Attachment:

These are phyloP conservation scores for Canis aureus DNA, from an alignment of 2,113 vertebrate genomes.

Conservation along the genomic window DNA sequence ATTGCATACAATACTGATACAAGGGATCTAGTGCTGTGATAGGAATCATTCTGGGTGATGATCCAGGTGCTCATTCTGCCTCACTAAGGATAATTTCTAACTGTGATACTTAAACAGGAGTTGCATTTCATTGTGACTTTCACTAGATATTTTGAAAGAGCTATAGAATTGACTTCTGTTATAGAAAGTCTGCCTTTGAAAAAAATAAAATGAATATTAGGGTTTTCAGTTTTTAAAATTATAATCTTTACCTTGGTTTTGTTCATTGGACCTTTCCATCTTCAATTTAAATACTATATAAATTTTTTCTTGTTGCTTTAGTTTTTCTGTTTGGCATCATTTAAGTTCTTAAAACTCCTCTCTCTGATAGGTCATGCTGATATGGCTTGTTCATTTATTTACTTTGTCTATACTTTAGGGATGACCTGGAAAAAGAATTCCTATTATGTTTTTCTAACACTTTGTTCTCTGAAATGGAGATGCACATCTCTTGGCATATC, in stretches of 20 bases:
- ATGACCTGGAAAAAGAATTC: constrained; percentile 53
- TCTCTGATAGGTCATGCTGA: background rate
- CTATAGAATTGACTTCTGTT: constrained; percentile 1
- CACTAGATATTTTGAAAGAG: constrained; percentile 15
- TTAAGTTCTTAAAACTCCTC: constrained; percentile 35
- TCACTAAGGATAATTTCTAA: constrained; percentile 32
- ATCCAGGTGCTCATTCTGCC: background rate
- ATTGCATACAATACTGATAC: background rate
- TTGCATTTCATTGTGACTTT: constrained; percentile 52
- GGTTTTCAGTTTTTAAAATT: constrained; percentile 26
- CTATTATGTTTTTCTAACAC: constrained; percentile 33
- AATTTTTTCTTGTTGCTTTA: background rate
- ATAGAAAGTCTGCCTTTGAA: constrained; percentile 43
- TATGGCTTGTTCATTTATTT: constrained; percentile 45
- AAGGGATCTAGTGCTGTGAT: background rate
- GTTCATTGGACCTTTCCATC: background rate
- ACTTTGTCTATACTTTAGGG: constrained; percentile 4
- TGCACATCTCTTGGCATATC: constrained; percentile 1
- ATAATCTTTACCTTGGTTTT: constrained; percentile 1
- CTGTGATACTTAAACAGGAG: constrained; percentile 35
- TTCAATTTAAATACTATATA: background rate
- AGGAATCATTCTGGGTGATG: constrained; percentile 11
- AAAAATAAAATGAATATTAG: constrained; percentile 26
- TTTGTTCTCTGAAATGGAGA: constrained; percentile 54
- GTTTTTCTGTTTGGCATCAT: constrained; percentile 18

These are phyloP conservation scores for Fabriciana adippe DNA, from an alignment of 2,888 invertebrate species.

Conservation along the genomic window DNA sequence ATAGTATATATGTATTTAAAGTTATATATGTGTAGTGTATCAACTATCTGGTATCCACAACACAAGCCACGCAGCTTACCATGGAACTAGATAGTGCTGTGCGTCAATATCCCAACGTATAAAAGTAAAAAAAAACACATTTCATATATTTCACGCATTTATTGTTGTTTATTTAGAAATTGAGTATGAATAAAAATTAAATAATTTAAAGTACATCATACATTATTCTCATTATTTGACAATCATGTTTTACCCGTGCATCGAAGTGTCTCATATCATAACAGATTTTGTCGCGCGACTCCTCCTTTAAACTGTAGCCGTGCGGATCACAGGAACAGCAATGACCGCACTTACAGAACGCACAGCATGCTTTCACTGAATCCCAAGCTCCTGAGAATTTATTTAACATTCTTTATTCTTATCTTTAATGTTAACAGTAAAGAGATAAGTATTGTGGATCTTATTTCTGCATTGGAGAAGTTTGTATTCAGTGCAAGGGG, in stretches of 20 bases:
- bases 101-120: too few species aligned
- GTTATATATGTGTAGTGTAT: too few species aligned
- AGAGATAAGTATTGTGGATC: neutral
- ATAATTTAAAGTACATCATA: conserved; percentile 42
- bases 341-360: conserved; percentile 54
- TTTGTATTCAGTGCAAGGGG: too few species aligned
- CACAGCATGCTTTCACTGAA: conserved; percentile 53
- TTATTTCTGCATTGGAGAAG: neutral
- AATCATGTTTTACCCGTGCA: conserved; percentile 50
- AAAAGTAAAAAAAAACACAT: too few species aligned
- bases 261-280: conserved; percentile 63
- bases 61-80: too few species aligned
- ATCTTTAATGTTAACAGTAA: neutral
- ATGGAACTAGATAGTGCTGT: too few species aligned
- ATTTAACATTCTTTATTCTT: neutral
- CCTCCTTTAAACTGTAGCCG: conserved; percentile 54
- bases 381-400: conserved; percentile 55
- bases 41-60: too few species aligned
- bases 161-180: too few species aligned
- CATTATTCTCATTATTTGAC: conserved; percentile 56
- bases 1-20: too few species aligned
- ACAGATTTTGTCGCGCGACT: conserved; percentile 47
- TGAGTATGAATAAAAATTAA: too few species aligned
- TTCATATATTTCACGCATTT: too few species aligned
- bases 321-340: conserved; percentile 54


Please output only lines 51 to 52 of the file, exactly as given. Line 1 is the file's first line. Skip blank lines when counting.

- ACAGATTTTGTCGCGCGACT: conserved; percentile 47
- TGAGTATGAATAAAAATTAA: too few species aligned